From the moment they come into the world, little black girls work just a little bit harder than their peers to construct a healthy sense of self in a society that prizes values and attributes that don’t mirror those they possess. We as their caregivers must help them find the way by offering them as many affirming messages as possible. We can do this with our words and by our example; however, books can also prove to be important points of contact into the souls and spirits of African-American girls. Here is a list of books that promote a positive self-image in younger, black females:
Girl of Mine – Jabari Asim
This companion book to Boy of Mine shows a dazzling little girl enjoying playtime in the moon’s soft glow. As daddy cradles his baby girl, she is suddenly whisked away on a fantastical adventure, swinging above lush floral gardens under the golden moonlight. The sweet text, inspired by “Rock-A-Bye Baby,” will whisk little ones off to peaceful slumber.
Lola at the Library – Anna Mcquinn
On Tuesdays, spunky Lola and her mommy go to the library. Come with Lola on her favorite weekly trip in this celebration of books and the people who love them.
I Can Do It Too! – Karen Baicker
This heartwarming story reminds us how satisfying it is to grow up surrounded by love. I Can Do It Too! affirms a little girl’s growing independence as she, too, can begin to do all the things she sees her parents, relatives and neighbors do: pouring juice at breakfast, strumming a guitar, and even riding a bike! The simple cadence of text and direct-to-the-heart art result in a book as warm and generous as its message, providing reading pleasure for toddlers, older siblings, and the grown-ups who love them.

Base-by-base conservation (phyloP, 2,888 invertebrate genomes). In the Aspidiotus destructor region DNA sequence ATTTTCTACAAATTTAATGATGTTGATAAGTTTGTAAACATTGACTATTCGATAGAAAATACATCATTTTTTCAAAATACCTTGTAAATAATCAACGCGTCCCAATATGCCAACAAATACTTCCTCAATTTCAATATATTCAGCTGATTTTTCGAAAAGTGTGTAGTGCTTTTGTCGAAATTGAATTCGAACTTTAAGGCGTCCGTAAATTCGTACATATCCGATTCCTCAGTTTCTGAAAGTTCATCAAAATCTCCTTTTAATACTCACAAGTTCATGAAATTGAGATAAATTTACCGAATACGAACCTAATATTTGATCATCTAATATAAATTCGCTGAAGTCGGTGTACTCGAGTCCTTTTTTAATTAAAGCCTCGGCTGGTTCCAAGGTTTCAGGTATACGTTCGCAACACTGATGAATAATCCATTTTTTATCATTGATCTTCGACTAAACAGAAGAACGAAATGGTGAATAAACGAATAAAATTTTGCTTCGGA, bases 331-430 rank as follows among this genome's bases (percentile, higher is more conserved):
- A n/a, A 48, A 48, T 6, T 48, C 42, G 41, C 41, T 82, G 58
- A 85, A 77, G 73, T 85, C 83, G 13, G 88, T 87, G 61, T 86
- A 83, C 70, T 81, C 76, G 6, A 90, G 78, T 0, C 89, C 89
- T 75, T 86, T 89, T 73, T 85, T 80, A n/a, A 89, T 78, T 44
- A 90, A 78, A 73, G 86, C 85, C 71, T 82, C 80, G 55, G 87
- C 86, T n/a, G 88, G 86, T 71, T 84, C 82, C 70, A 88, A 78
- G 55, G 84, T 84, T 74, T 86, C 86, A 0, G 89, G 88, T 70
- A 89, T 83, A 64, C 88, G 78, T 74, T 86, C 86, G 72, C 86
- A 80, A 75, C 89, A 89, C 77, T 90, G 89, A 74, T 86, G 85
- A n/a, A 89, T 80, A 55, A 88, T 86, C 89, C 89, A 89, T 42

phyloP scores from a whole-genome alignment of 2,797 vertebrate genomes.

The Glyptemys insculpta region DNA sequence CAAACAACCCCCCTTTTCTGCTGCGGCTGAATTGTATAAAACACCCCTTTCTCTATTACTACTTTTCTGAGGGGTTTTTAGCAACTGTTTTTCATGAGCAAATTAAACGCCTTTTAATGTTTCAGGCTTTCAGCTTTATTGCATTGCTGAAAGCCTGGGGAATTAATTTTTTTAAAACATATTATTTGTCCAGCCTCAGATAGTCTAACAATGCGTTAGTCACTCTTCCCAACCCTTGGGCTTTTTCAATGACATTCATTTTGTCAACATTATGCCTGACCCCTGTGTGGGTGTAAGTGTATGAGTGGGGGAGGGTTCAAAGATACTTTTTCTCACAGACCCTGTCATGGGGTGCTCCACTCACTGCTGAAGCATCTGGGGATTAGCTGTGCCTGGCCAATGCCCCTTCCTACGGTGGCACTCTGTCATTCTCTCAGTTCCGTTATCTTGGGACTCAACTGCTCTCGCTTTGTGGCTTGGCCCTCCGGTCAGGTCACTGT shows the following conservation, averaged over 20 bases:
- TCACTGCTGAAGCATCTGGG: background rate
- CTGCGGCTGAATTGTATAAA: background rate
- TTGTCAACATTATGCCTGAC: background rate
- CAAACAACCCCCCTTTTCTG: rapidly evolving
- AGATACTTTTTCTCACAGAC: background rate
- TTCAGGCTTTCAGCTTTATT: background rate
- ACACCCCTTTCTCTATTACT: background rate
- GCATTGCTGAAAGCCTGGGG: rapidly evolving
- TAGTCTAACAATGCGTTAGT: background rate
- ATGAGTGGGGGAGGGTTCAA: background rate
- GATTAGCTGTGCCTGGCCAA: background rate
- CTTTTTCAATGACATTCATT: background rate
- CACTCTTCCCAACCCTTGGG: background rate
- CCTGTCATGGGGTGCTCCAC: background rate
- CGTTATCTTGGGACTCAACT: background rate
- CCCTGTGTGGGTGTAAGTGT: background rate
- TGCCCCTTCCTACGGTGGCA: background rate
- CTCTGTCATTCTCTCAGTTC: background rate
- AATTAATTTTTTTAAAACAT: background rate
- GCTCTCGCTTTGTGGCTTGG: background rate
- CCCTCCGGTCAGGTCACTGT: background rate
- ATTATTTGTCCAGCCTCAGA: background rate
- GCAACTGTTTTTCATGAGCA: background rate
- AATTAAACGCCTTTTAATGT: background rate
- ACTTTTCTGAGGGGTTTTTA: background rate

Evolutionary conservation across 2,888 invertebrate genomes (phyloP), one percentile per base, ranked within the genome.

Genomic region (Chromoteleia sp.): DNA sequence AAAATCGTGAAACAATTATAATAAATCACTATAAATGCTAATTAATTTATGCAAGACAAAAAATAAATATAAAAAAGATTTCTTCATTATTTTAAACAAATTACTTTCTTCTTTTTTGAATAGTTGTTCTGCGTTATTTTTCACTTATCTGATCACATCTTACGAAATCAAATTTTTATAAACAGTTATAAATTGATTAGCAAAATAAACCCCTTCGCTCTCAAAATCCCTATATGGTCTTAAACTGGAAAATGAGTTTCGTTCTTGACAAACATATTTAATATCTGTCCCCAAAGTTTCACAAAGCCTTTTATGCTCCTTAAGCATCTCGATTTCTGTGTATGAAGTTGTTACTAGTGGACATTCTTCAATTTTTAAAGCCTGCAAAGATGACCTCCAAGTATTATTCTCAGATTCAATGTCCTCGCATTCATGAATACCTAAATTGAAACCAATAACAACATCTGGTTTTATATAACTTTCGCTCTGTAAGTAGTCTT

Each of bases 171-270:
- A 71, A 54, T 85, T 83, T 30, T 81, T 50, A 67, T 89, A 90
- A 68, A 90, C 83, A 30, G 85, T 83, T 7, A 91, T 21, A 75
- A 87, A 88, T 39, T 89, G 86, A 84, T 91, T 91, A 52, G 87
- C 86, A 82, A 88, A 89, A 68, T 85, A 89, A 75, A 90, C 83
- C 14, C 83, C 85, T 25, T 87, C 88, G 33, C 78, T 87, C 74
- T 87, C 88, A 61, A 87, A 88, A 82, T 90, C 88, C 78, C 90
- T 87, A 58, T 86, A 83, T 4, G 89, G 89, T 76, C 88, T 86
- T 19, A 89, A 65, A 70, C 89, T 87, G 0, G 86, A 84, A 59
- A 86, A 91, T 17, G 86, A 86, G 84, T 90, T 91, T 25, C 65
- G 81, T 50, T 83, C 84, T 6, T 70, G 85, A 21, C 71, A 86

Mufaro’s Beautiful Daughters: An African Tale – John Steptoe
This is the tale of Mufaro’s two daughters, two beautiful girls who react in different ways to the king’s search for a wife – one is aggressive and selfish, the other kind and dignified. The king takes on disguises to learn the true nature of both girls and of course chooses Nyasha, the kind and generous daughter, to be his queen.
Something Beautiful – Sharon Dennis Wyeth
A little girl longs to see beyond the scary sights on the sidewalk and the angry scribbling in the halls of her building. When her teacher writes the word beautifulon the blackboard, the girl decides to look for something beautiful in her neighborhood. Her neighbors tell her about their own beautiful things.
The Colors of Us – Karen Katz
Seven-year-old Lena is going to paint a picture of herself. She wants to use brown paint for her skin. But when she and her mother take a walk through the neighborhood, Lena learns that brown comes in many different shades. Continue reading “25 Empowering Books for Little Black Girls”